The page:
Side-By-Side Photos Reveal How High-Fashion is Inspired by Nature

Details at Giambattista Valli Haute Couture Spring 2017 | Pastel pink Iris

Inspiration can strike at any time and from anywhere. Often, these influences don’t go unnoticed; they make their presence known in even the most subtle ways. Fashion is one field where we can often see the direct connection between the clothing and its initial vision. Bianca Luini documents fashion inspiration in her aptly-titled blog Where I See Fashion (WISF). Through her keen and observant eye, she creates side-by-side comparisons of avant-garde ensembles with the sources that have undoubtedly influenced them.

Luini demonstrates that nature, art, and photography, are intimately tied to designing clothing. Sometimes, the connection is obvious. A dress from Margiela’s 2014 haute couture collection boldly references Van Gogh’s 1889 painting, Irises. Other times, however, the fashion inspiration is merely hinted at—like the styling for The White Story, photographed by Matilde Travassos. Here, the striking eye makeup captures the essence of a frozen waterfall in Aspen, Colorado. Whether the fashion designs take straightforward cues or abstractly resemble an influence, Luini’s ongoing project reminds us to keep our eyes open for these types of exciting possibilities.

Like inspiration itself, WISF was born from another project. Luini explains, “I was doing image research for a uni[versity] project, when by chance I saw two pictures near each other and I suddenly noticed they were related somehow. Since then I couldn’t stop noticing similarities in other pictures all over the Internet, so I decided to organize them by pairing them.” WISF began in 2013 and continues today, with 377 matches made.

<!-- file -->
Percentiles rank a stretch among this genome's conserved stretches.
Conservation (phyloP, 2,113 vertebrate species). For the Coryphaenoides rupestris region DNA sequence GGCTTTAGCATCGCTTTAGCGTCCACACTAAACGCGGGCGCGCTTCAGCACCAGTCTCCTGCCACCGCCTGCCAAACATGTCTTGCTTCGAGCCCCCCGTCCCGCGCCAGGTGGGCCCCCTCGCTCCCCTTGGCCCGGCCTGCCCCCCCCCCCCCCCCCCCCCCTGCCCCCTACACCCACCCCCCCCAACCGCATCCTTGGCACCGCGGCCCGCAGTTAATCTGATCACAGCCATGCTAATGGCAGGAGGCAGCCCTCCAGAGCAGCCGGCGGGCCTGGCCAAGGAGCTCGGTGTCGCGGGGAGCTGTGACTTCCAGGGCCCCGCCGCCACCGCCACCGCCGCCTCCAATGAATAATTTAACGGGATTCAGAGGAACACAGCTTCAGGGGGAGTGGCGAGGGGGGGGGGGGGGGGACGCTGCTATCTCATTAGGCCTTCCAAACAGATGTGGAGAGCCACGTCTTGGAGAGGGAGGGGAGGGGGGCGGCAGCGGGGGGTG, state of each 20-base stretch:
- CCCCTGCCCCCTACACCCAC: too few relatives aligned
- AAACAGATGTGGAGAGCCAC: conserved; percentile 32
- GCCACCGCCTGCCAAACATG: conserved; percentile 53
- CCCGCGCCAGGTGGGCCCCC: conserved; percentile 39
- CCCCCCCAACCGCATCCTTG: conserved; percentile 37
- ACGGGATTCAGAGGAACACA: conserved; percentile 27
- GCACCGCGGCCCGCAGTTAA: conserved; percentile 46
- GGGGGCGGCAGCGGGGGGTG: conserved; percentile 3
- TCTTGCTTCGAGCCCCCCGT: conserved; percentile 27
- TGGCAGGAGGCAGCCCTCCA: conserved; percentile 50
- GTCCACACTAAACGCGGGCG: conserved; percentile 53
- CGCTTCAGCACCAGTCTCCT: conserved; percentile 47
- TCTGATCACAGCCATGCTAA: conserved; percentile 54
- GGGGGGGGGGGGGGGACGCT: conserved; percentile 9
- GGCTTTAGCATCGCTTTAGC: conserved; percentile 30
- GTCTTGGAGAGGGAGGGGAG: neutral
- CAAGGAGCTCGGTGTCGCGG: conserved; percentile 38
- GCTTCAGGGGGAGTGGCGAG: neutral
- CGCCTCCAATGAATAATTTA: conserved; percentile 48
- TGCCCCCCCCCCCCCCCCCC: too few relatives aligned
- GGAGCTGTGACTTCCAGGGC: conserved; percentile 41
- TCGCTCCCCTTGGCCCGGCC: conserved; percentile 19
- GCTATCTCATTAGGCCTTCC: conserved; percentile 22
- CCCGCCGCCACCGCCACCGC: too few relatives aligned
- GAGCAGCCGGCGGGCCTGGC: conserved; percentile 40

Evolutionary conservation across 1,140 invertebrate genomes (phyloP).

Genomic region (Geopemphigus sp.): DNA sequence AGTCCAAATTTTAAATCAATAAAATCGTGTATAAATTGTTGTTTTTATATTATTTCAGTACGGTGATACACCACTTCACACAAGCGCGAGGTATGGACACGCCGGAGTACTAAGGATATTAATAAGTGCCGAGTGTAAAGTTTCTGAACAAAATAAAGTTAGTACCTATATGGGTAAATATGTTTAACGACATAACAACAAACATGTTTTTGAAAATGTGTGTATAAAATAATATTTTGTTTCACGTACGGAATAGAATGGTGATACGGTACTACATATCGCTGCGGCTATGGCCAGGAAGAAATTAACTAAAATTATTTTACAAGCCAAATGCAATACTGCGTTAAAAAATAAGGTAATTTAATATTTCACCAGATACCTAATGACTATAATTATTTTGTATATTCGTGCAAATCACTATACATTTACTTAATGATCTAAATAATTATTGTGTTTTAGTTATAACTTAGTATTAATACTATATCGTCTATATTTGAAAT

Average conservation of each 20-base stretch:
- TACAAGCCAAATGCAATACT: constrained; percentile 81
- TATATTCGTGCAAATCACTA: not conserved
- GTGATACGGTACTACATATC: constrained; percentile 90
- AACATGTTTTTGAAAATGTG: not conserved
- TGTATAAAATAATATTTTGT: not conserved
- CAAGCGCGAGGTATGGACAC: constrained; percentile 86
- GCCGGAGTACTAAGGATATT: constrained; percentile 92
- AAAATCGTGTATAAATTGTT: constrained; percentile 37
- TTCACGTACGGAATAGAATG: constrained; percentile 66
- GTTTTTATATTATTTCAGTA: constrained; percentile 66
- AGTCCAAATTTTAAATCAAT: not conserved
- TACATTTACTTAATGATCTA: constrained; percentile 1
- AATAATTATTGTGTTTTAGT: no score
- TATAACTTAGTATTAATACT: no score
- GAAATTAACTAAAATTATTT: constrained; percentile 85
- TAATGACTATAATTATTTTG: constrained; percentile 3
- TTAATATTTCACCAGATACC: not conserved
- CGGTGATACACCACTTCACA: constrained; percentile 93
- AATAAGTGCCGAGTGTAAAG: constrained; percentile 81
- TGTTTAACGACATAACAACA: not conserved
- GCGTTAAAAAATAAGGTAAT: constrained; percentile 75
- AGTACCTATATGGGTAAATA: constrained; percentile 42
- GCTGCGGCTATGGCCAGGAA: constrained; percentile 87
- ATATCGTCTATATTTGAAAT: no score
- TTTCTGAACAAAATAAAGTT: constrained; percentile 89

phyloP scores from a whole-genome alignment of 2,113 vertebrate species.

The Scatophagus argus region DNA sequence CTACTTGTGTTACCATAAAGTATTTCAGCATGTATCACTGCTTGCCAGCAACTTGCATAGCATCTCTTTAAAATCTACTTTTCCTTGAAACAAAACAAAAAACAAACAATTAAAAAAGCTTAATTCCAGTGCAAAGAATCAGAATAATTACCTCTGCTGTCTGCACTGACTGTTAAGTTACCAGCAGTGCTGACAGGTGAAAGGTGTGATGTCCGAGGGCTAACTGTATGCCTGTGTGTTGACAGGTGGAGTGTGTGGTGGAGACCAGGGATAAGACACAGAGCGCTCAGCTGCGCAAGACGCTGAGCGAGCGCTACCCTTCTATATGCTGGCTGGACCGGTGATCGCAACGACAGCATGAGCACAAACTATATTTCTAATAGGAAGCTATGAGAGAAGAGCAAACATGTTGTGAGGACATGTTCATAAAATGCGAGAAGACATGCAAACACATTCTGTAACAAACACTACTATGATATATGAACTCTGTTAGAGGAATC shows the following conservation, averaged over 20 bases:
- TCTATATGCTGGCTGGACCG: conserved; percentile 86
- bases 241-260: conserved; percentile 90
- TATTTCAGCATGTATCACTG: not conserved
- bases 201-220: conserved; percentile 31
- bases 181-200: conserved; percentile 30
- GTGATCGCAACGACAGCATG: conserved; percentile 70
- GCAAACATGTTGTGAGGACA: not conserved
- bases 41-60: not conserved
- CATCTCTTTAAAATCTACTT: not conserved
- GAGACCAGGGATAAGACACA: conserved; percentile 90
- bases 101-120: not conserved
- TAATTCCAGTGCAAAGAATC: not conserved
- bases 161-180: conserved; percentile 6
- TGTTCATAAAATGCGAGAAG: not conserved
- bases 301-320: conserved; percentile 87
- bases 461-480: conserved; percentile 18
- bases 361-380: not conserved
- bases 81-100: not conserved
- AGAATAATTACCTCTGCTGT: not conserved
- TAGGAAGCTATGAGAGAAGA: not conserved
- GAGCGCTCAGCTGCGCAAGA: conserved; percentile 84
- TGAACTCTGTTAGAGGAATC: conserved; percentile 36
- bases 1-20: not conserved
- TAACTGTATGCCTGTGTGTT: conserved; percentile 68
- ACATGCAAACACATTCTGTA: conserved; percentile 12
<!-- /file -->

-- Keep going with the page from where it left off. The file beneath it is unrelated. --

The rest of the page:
Created in 2013, the blog Where I See Fashion shows the powerful link between the natural world and fashion inspiration.

avant garde fashion inspiration

Picture by Clive Arrowsmith, 1970 | Tall Bearded Iris (Iris Let It Rain)

avant garde fashion inspiration

Details at Gucci Spring 2017 | Jellyfish

avant garde fashion inspiration

Details at Atelier Versace Fall 2016 | Genevieve’s Wave (detail) by MATTHEW CUSICK, 2014, inlaid maps on panel

fashion design

Details at Thierry Mugler Spring 2013 | Agate (series) by Paul Juno

fashion design inspiration

Details at Francesco Scognamiglio Fall 2015 | Sunset in the desert

fashion inspiration

Lady Gaga photographed by Nick Knight and styled by Jessica Diehl for Vanity Fair September 2010 | Could study by John Constable, 1822

avant garde clothing

“The White Story” photographed by Matilde Travassos for Vision China | Frozen waterfall photographed by PIA VALESCA in Aspen, USA

runway fashion design

Details at Chloé Spring 2010 | Rough Sea series (photo detail) by Giovanni Allievi

runway fashion design

Details at Loewe Spring 2017 | La malédiction (detail) by René Magritte, 1963

runway fashion design

Valentino Pre-Fall 2015 | Solar System painting by unknown

fashion inspiration

Details at Dolce & Gabbana Fall 2012 | Margravial Opera House in Bayreuth, Germany

fashion inspiration

Details at Gucci Spring 2016 | Split Leaf Philodendron

runway fashion design

Maison Margiela Haute Couture Fall 2014 | Irises (detail) by Vincent van Gogh

fashion inspiration

Details at Gucci Spring 2017 | Jellyfish

runway fashion design

Marchesa Spring 2017 | CONTROLLED BURNS (series) by Kevin Cooley

High fashion also draws inspiration from abstract elements…

fashion design

Chloe Norgaard photographed by Terry Richardson | Fluid Painting by Mark Chadwick

Fluid movement…

fashion design

Shoes at Christopher Kane Fall 2016 | Painting by James Nares

…and food.

runway fashion design

Details at J.W. Anderson Fall 2013 | Onighiri (おにぎり)

Where I See Fashion: Tumblr | Instagram | Facebook
h/t: [Design TAXI]

All images and captions via Bianca Luini.

The post Side-By-Side Photos Reveal How High-Fashion is Inspired by Nature appeared first on My Modern Met.

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